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How do we make assessment more like a Fitbit?

I love my Fitbit. I wear it all the time. It works behind the scenes, tracking my steps, calories burned, and heart rate. I get ongoing insights on how active—or lazy!—I am on a given day. And it works—when I see I’ve taken only 2,400 steps at 4:30pm, I take a walk around the block. Thanks, Fitbit!

And, as it turns out, Fitbit also gives me great ideas. Last year, as I speed-walked to rack up those 10,000 steps, something occurred to me: How can we make our assessment more like a Fitbit? How can assessment run steadily in the background, giving teachers the information they need to make choices and respond to the needs of their class? At Amplify, our goal is to give teachers more time to do the great teaching that supports strong literacy. But more and more, it seems assessment interrupts, or even replaces, literacy instruction. That won’t help teachers or students reach their goals. We need assessment to measure the impact of our instruction while it’s happening, while we can do something about it!

By Deb Sabin, Amplify ELA’s Chief Academic Officer

Another analogy: my husband’s recent shoulder injury. He dutifully did the physical therapy he was prescribed, but things only got worse—until he finally got an MRI. Turned out a whole new issue had developed! Waiting that long for the MRI—the summative assessment—kept us from seeing how things were going and adjusting in real time. You see my point: regular measures of the impact of instruction are vital in the same way.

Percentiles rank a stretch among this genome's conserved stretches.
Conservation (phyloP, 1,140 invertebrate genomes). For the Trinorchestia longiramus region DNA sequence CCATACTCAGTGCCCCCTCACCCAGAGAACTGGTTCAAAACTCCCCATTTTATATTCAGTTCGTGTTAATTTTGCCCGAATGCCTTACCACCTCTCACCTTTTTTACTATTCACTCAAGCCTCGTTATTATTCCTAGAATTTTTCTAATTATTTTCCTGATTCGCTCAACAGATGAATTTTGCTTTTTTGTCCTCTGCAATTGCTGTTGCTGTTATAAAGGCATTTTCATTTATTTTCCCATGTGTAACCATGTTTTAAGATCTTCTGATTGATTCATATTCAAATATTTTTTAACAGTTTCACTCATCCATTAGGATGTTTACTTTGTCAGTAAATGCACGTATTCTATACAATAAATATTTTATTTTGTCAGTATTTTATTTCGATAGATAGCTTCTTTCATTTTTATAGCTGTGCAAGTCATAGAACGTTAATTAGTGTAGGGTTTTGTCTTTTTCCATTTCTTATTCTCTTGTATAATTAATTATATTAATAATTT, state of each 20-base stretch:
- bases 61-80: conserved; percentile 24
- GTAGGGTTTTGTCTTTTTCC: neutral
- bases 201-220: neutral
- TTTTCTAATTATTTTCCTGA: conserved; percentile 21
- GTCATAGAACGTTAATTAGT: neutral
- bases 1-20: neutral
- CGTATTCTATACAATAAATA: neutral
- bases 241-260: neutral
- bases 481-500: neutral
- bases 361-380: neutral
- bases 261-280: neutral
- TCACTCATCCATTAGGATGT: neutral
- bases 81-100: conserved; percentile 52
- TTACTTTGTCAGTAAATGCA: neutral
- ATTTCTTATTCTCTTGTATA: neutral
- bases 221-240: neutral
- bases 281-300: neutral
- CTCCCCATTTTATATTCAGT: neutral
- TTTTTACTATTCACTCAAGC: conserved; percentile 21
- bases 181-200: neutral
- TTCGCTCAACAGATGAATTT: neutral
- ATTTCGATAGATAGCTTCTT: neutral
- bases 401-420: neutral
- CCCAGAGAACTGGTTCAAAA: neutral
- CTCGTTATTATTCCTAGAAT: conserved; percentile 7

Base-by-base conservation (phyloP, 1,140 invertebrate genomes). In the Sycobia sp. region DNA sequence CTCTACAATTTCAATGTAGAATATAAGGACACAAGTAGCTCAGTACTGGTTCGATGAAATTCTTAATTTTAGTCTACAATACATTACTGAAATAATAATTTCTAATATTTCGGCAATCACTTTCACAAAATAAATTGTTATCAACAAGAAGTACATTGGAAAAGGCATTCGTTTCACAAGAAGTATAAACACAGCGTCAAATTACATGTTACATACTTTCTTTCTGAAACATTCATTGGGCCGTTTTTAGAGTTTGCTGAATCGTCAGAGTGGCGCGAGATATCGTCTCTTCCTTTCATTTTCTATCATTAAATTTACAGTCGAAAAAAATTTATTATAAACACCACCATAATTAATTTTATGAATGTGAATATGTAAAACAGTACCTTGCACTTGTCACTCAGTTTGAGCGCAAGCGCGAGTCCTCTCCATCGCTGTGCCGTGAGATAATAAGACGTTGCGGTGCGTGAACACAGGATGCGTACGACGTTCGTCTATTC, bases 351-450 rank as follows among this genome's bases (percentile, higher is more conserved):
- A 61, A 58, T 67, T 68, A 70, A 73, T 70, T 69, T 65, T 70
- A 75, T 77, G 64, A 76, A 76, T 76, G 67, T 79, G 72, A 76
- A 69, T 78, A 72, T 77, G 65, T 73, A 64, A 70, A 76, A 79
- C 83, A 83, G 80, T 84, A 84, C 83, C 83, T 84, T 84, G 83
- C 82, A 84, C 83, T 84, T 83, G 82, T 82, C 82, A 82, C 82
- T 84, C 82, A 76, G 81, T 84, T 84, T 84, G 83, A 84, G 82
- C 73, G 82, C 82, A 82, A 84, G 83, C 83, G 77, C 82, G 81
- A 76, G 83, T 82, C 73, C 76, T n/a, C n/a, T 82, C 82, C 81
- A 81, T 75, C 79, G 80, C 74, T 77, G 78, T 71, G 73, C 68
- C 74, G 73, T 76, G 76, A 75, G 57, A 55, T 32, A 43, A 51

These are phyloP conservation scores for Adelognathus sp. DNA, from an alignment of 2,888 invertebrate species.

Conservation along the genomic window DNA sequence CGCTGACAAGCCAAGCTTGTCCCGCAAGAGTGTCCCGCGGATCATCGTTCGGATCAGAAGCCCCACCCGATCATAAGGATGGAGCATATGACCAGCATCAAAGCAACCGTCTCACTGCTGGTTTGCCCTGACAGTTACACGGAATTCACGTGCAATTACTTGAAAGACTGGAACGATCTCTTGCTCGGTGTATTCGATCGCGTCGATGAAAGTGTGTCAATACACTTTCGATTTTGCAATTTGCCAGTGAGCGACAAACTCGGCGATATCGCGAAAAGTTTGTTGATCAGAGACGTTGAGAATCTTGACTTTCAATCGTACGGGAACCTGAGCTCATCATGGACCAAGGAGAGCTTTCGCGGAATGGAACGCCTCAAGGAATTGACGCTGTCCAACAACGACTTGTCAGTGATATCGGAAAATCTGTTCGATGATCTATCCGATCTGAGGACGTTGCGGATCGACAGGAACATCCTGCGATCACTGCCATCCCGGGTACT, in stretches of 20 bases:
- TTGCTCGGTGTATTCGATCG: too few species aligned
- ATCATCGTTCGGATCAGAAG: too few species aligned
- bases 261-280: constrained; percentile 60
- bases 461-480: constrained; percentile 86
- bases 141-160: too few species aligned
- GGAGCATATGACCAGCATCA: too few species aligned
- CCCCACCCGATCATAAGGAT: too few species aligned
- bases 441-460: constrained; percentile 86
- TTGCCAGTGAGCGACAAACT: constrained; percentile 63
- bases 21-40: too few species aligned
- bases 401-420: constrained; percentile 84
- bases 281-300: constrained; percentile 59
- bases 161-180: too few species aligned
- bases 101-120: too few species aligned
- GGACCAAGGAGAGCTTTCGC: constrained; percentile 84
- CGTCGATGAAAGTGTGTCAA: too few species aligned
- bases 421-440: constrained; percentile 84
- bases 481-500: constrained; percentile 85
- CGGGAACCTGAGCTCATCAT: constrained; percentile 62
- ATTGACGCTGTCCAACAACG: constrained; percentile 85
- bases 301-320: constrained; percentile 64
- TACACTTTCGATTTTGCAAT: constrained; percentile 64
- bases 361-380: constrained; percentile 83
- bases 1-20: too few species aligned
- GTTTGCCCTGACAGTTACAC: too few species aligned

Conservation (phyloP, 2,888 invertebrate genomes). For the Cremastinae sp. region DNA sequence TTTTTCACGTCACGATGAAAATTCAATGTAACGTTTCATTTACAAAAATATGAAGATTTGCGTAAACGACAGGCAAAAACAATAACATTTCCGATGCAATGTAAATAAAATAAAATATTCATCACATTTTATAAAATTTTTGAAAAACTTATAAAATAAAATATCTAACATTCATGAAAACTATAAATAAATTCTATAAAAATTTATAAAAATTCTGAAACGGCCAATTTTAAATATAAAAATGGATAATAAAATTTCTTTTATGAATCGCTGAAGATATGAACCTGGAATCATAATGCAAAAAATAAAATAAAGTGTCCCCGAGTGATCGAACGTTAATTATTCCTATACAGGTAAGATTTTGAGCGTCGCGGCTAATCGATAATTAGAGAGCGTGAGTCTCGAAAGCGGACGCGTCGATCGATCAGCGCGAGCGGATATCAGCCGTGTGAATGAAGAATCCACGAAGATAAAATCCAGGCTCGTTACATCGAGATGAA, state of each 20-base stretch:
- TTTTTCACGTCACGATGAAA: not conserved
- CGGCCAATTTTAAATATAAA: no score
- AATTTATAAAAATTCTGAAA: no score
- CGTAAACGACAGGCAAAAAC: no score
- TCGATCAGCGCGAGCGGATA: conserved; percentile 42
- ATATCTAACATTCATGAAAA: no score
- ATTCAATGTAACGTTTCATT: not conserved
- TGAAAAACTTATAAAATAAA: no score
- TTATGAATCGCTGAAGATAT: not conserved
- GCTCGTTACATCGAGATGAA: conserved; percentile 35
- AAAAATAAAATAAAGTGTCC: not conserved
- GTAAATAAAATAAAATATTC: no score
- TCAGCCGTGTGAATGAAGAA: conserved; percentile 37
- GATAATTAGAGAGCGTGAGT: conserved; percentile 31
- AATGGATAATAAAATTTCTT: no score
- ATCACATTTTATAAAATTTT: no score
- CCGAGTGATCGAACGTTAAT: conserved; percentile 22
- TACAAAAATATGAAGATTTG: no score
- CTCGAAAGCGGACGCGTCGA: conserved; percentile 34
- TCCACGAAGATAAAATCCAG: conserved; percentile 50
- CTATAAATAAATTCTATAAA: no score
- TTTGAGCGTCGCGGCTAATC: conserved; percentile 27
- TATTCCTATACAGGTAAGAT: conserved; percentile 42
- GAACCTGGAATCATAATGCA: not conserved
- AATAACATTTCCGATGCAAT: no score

More and more classrooms are providing teachers with good tools for measuring learning. Problem is, that turns an increasingly large percentage of classroom time into something that looks like an assessment. Rather than coaching a group of students as they practice selecting relevant evidence, teachers spend more time watching their students take more tests.

To solve this problem, here are the questions we should be asking:

What is the data capturing?
A. Learning achieved, or
B. learning in progress?

How often can I collect and analyze data?
A. At learning end points with need for analysis, or
B. during learning for quick strategizing?

Where is the assessment being placed?
A. End of practice or
B. Within practice

How does it support student practice?
A. It provides information but assumes practice or
B. It is part of practice

If you answered “B” to each question, that’s formative assessment done right. In the next post, we’ll talk about how, and why, it works.

And now, another walk around the block.

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